Formal social network analysis (and theories of evolving networks) are powerful ways of analyzing the relationships within archaeological materials. I’ve done a wee bit of this in my thesis work, and subsequent agent modeling simulations. In my thesis work, I extracted the social networks by hand, comparing shared names on brick stamps to develop a picture of the evolving social worlds around land exploitation. My agent modeling work automates this a bit more, exporting the resulting social networks as a text file that can then be analyzed in Ucinet or similar. A recent paper discusses how social network data was extracted automatically from literary texts (from Mining the Humanities) :
This year’s conference of the Association for Computational Linguistics, the most prestigious event in computational linguistics, had a paper that got me very excited. It’s called Extracting Social Networks from Literary Fiction [pdf], and here’s the abstract (emphasis added):
We present a method for extracting social networks from literature, namely, nineteenth-century British novels and serials. We derive the networks from dialogue interactions, and thus our method depends on the ability to determine when two characters are in conversation. Our approach involves character name chunking, quoted speech attribution and conversation detection given the set of quotes. We extract features from the social networks and examine their correlation with one another, as well as with metadata such as the novel’s setting. Our results provide evidence that the majority of novels in this time period do not fit two characterizations provided by literacy scholars. Instead, our results suggest an alternative explanation for differences in social networks.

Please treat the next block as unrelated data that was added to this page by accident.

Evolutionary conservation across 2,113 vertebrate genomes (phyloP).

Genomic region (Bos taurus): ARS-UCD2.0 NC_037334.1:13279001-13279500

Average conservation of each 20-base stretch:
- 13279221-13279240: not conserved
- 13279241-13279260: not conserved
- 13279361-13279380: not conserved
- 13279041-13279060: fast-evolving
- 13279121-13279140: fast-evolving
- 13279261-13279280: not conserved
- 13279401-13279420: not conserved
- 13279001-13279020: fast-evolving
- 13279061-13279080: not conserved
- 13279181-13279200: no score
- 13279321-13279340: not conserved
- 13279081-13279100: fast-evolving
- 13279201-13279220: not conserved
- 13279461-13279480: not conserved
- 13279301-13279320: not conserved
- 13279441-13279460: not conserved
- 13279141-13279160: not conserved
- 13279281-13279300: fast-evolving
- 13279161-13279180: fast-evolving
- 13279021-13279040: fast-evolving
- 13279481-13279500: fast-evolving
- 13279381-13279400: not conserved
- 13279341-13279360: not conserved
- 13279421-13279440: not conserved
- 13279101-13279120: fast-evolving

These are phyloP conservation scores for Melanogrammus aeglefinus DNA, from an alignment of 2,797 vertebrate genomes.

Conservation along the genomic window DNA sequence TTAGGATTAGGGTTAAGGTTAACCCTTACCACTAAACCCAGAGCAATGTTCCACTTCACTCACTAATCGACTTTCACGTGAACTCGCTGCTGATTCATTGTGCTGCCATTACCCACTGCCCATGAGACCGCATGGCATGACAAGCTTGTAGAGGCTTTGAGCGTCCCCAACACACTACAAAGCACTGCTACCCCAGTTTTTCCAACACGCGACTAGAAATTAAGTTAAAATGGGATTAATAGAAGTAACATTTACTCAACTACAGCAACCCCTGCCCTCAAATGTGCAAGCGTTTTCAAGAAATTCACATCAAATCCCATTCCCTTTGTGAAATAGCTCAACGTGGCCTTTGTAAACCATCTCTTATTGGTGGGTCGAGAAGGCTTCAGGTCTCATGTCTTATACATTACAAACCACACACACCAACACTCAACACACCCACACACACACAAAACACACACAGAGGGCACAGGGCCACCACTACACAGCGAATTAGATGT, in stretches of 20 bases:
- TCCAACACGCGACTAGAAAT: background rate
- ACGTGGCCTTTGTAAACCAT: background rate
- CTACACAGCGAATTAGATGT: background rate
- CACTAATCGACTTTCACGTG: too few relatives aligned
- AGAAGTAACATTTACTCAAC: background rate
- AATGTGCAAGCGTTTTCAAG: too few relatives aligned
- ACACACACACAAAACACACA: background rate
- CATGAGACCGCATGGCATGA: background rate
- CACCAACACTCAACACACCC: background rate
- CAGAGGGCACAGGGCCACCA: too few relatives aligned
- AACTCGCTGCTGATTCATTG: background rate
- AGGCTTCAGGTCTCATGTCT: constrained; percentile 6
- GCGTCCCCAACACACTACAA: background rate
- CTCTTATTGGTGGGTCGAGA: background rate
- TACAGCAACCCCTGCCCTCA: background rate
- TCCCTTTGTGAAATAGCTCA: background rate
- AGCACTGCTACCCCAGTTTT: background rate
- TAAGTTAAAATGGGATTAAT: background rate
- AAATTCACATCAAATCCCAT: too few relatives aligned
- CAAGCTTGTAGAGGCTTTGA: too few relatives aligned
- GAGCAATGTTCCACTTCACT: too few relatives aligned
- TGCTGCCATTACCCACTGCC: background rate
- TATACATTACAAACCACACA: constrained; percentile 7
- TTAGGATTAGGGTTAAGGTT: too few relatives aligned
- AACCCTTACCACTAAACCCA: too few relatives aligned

So here’s the big thought – this method (see the post for the details) could usefully be applied to any digital corpus of materials. I’m imagining for instance Google’s news paper archive search. My algorithm would
1. Search the archive for events at a particular place
2.Extract the people featuring in the articles
3.Search again for those people
4.Extract the places featuring in *those* articles
5.Repeat 1-4 n times until dead ends are reached
6.Stitch together the social network of places connected by actors (or actors connected by places).
…for example. Alternatively, something like the Corpus Inscriptionum Latinarum could also be usefully processed this way…?
What could you do with the resulting network? You could map it; you could imagine various flows through it; you could explore how resilient the network is; you could see how it changes over time… indeed, most of this could be programmed so that once you point the algorithm at your corpus, it spits out a story automatically: procedural history, where the rhetoric of the argument is generated by the process.
Edit: As Aditi points out below, that is in fact rather what her New York Times Visual Explorer does, a fascinating tool! Below is the image of the search using it for ‘the 3 places most mentioned with the 4 years most mentioned with archeology’ (nb, ‘archaeology’ provides a different result, and only seems to appear in the NYT since about 1999.)